Could the tougher restrictions on Huawei put it out of business?

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The US Department of Commerce has announced a tightening of sanctions on Huawei which at face value effectively mean that no one can sell silicon to Huawei without a license.

The practical upshot of this is that the US can put Huawei out of business by failing to grant licenses thereby rendering Huawei unable to produce almost every single product it sells.

The new regulation states that any company that uses US equipment or software to manufacture its silicon chips must have a license to sell to Huawei.

The world of silicon chip manufacturing is a series of mini-monopolies where the supply of equipment for each stage of manufacturing is often controlled by one company.

These companies are predominantly from Japan, The USA and The Netherlands but because it’s a linear process, no one can make a silicon chip without using a piece of equipment or software from a USA company.

Furthermore, all of the temporary waivers that were granted over the last 15 months have now expired, meaning that everyone needs a license to supply Huawei with almost anything.

This is why MediaTek, Sunny Optical and AAC Technologies all had bad days because, although they are not USA companies, they all use US equipment and so now need a license.

This represents a substantial ratchetting up of the pressure on Huawei as while its smartphone business has already been badly hit outside of China, domestically it has fared extremely well thanks to brilliant execution and a wave of patriotism.

This new level of restrictions means that almost every product that Huawei makes is at risk and if no licenses are issued, it is not inconceivable that Huawei goes out of business entirely.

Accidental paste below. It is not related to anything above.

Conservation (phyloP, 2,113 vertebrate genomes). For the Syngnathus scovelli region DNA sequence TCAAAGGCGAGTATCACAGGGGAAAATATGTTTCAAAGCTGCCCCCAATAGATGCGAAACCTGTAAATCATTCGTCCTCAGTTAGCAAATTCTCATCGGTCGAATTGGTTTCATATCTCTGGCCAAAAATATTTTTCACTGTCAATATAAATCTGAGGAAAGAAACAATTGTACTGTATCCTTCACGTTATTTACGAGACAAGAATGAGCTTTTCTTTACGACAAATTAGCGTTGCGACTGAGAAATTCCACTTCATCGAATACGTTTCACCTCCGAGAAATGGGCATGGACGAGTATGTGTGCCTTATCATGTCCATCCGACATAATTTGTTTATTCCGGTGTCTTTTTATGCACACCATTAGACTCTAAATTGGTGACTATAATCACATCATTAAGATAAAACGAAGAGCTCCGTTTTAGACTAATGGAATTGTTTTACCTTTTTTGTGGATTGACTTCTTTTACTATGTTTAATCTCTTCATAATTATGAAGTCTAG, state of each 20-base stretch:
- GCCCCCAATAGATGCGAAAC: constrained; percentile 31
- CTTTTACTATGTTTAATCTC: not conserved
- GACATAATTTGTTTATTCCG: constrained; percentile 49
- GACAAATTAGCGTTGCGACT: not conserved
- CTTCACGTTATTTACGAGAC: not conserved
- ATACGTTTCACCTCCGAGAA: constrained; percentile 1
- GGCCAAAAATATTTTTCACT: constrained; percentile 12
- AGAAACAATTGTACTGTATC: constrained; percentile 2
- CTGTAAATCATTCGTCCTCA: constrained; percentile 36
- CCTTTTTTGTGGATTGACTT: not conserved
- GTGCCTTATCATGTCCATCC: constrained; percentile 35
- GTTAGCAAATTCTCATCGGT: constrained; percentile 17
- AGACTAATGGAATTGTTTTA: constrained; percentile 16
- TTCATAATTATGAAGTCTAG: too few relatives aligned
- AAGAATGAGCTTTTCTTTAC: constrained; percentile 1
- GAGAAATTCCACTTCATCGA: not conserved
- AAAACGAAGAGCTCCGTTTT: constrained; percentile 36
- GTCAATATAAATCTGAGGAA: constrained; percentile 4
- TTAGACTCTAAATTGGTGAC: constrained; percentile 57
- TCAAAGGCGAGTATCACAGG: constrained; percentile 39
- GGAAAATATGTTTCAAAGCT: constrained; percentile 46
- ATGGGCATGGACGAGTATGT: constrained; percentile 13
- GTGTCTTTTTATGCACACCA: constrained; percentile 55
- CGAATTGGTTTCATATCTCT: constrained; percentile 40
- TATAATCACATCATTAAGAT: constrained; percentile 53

The big question that remains unanswered is how willing will the US Department of Commerce be when it comes to the issuing of licenses to sell to Huawei?

It has previously stated that applicants should assume that the answer will be no, but that has not really played out in practice and many USA companies have been able to supply Huawei with product.

The tightening of restrictions suggests that the Commerce Department will be less willing to issue licenses but there is also the political angle to consider.

My colleague, Alastair Newton at Alavan Independent (see here) can give a much more nuanced view of the political situation but from my layman’s view I suspect that the closeness of the election has also been a factor in the severity of the tightening.

This raises the possibility that things might relax somewhat after the election, but it is clear that the policy to contain China’s rise will continue regardless of who wins.

The net result is that is a very serious turn of events for Huawei as China is still a long way from being able to replicate the manufacturing prowess of Japan, USA and The Netherlands.

Hence, China will remain dependent on foreign technology in semiconductors for the foreseeable future but in other areas such as robotics, AI, Quantum computing the field is much more even.

I think that the situation is far more severe for Huawei than it is for its suppliers.

If Huawei goes out of business it is Xiaomi, Oppo and Vivo in smartphones that are likely to benefit most and Nokia in mobile infrastructure.

While Xiaomi, Oppo and Vivo are more heavily supplied by Qualcomm than MediaTek, I suspect that there will still be opportunities for MediaTek to win a portion of the share that moves over from Huawei.

Sunny Optical, AAC Technologies and so on are in a better position as they are already preeminent suppliers of their core products meaning that they should not be meaningfully affected at all.

This turn events makes the outlook for Huawei far more bleak than I had been expecting but the company appears to have inventory into 2021 and so there is time for Huawei and China to sort this problem out.

I still think that Huawei is being used as a political pawn and so if there is a deal done on a more broad level between the US and China (increasingly unlikely), then it likely to include some relief for Huawei.

However, for the moment, the trajectory is for a very difficult 2020 and cataclysmic 2021.

Nokia would be my preferred way to take advantage of this theme.

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